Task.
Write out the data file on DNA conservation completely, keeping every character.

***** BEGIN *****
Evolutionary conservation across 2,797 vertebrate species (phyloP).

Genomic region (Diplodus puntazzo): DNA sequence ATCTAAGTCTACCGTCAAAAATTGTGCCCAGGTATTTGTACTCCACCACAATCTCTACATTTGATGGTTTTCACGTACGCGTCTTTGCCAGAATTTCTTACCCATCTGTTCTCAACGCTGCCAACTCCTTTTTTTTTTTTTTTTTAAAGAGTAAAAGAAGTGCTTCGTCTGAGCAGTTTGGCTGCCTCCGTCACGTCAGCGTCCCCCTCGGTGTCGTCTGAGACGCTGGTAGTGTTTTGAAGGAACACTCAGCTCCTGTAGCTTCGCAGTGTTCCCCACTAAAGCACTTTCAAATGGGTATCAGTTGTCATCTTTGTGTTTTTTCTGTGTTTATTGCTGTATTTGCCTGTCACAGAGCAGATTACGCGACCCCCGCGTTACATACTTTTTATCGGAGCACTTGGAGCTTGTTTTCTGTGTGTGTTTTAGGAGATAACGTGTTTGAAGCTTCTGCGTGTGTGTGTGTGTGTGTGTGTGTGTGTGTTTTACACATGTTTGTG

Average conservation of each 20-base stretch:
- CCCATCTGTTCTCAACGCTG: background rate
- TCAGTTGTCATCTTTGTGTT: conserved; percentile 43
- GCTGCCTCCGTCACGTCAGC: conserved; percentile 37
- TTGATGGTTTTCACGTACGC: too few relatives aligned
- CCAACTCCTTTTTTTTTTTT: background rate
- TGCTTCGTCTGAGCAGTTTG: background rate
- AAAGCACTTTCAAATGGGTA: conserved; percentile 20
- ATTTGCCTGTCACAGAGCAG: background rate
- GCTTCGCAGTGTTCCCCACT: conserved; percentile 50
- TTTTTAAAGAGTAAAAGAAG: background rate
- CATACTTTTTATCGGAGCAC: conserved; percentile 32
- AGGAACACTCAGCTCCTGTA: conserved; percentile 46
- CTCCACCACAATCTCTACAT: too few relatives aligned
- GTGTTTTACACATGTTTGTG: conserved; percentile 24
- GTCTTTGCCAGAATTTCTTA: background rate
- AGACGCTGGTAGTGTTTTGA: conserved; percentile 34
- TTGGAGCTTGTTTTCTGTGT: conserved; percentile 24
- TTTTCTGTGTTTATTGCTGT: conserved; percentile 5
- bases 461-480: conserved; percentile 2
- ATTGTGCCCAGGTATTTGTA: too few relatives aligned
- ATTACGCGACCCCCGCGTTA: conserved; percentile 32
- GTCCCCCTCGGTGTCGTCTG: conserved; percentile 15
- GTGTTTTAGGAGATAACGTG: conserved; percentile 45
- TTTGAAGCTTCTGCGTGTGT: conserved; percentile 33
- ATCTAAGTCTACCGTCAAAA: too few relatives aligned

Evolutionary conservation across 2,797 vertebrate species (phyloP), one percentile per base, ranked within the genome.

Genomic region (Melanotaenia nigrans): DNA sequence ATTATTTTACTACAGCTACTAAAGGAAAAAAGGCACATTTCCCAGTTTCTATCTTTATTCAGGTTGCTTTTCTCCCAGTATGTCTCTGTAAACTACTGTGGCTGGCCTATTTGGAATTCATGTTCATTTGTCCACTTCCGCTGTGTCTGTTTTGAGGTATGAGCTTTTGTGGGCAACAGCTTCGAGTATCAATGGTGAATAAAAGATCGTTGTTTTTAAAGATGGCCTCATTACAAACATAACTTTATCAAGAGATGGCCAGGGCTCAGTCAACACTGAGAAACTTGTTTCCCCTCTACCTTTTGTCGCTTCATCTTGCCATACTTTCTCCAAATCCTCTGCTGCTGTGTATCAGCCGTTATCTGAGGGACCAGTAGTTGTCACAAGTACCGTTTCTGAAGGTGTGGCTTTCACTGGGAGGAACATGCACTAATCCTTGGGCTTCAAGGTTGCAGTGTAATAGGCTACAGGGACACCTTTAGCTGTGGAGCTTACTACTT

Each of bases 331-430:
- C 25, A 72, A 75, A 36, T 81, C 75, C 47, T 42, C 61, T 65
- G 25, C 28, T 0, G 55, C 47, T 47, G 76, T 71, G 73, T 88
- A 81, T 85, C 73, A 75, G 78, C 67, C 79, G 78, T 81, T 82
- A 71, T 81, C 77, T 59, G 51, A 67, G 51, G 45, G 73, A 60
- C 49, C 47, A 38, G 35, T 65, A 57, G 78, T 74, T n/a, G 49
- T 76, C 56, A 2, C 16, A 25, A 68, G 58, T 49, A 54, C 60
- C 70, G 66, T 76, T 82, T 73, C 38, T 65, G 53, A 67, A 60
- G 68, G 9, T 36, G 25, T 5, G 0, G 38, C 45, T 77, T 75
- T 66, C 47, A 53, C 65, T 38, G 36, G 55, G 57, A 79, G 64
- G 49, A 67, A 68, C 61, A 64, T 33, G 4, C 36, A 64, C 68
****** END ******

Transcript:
Evolutionary conservation across 2,797 vertebrate species (phyloP).

Genomic region (Diplodus puntazzo): DNA sequence ATCTAAGTCTACCGTCAAAAATTGTGCCCAGGTATTTGTACTCCACCACAATCTCTACATTTGATGGTTTTCACGTACGCGTCTTTGCCAGAATTTCTTACCCATCTGTTCTCAACGCTGCCAACTCCTTTTTTTTTTTTTTTTTAAAGAGTAAAAGAAGTGCTTCGTCTGAGCAGTTTGGCTGCCTCCGTCACGTCAGCGTCCCCCTCGGTGTCGTCTGAGACGCTGGTAGTGTTTTGAAGGAACACTCAGCTCCTGTAGCTTCGCAGTGTTCCCCACTAAAGCACTTTCAAATGGGTATCAGTTGTCATCTTTGTGTTTTTTCTGTGTTTATTGCTGTATTTGCCTGTCACAGAGCAGATTACGCGACCCCCGCGTTACATACTTTTTATCGGAGCACTTGGAGCTTGTTTTCTGTGTGTGTTTTAGGAGATAACGTGTTTGAAGCTTCTGCGTGTGTGTGTGTGTGTGTGTGTGTGTGTGTTTTACACATGTTTGTG

Average conservation of each 20-base stretch:
- CCCATCTGTTCTCAACGCTG: background rate
- TCAGTTGTCATCTTTGTGTT: conserved; percentile 43
- GCTGCCTCCGTCACGTCAGC: conserved; percentile 37
- TTGATGGTTTTCACGTACGC: too few relatives aligned
- CCAACTCCTTTTTTTTTTTT: background rate
- TGCTTCGTCTGAGCAGTTTG: background rate
- AAAGCACTTTCAAATGGGTA: conserved; percentile 20
- ATTTGCCTGTCACAGAGCAG: background rate
- GCTTCGCAGTGTTCCCCACT: conserved; percentile 50
- TTTTTAAAGAGTAAAAGAAG: background rate
- CATACTTTTTATCGGAGCAC: conserved; percentile 32
- AGGAACACTCAGCTCCTGTA: conserved; percentile 46
- CTCCACCACAATCTCTACAT: too few relatives aligned
- GTGTTTTACACATGTTTGTG: conserved; percentile 24
- GTCTTTGCCAGAATTTCTTA: background rate
- AGACGCTGGTAGTGTTTTGA: conserved; percentile 34
- TTGGAGCTTGTTTTCTGTGT: conserved; percentile 24
- TTTTCTGTGTTTATTGCTGT: conserved; percentile 5
- bases 461-480: conserved; percentile 2
- ATTGTGCCCAGGTATTTGTA: too few relatives aligned
- ATTACGCGACCCCCGCGTTA: conserved; percentile 32
- GTCCCCCTCGGTGTCGTCTG: conserved; percentile 15
- GTGTTTTAGGAGATAACGTG: conserved; percentile 45
- TTTGAAGCTTCTGCGTGTGT: conserved; percentile 33
- ATCTAAGTCTACCGTCAAAA: too few relatives aligned

Evolutionary conservation across 2,797 vertebrate species (phyloP), one percentile per base, ranked within the genome.

Genomic region (Melanotaenia nigrans): DNA sequence ATTATTTTACTACAGCTACTAAAGGAAAAAAGGCACATTTCCCAGTTTCTATCTTTATTCAGGTTGCTTTTCTCCCAGTATGTCTCTGTAAACTACTGTGGCTGGCCTATTTGGAATTCATGTTCATTTGTCCACTTCCGCTGTGTCTGTTTTGAGGTATGAGCTTTTGTGGGCAACAGCTTCGAGTATCAATGGTGAATAAAAGATCGTTGTTTTTAAAGATGGCCTCATTACAAACATAACTTTATCAAGAGATGGCCAGGGCTCAGTCAACACTGAGAAACTTGTTTCCCCTCTACCTTTTGTCGCTTCATCTTGCCATACTTTCTCCAAATCCTCTGCTGCTGTGTATCAGCCGTTATCTGAGGGACCAGTAGTTGTCACAAGTACCGTTTCTGAAGGTGTGGCTTTCACTGGGAGGAACATGCACTAATCCTTGGGCTTCAAGGTTGCAGTGTAATAGGCTACAGGGACACCTTTAGCTGTGGAGCTTACTACTT

Each of bases 331-430:
- C 25, A 72, A 75, A 36, T 81, C 75, C 47, T 42, C 61, T 65
- G 25, C 28, T 0, G 55, C 47, T 47, G 76, T 71, G 73, T 88
- A 81, T 85, C 73, A 75, G 78, C 67, C 79, G 78, T 81, T 82
- A 71, T 81, C 77, T 59, G 51, A 67, G 51, G 45, G 73, A 60
- C 49, C 47, A 38, G 35, T 65, A 57, G 78, T 74, T n/a, G 49
- T 76, C 56, A 2, C 16, A 25, A 68, G 58, T 49, A 54, C 60
- C 70, G 66, T 76, T 82, T 73, C 38, T 65, G 53, A 67, A 60
- G 68, G 9, T 36, G 25, T 5, G 0, G 38, C 45, T 77, T 75
- T 66, C 47, A 53, C 65, T 38, G 36, G 55, G 57, A 79, G 64
- G 49, A 67, A 68, C 61, A 64, T 33, G 4, C 36, A 64, C 68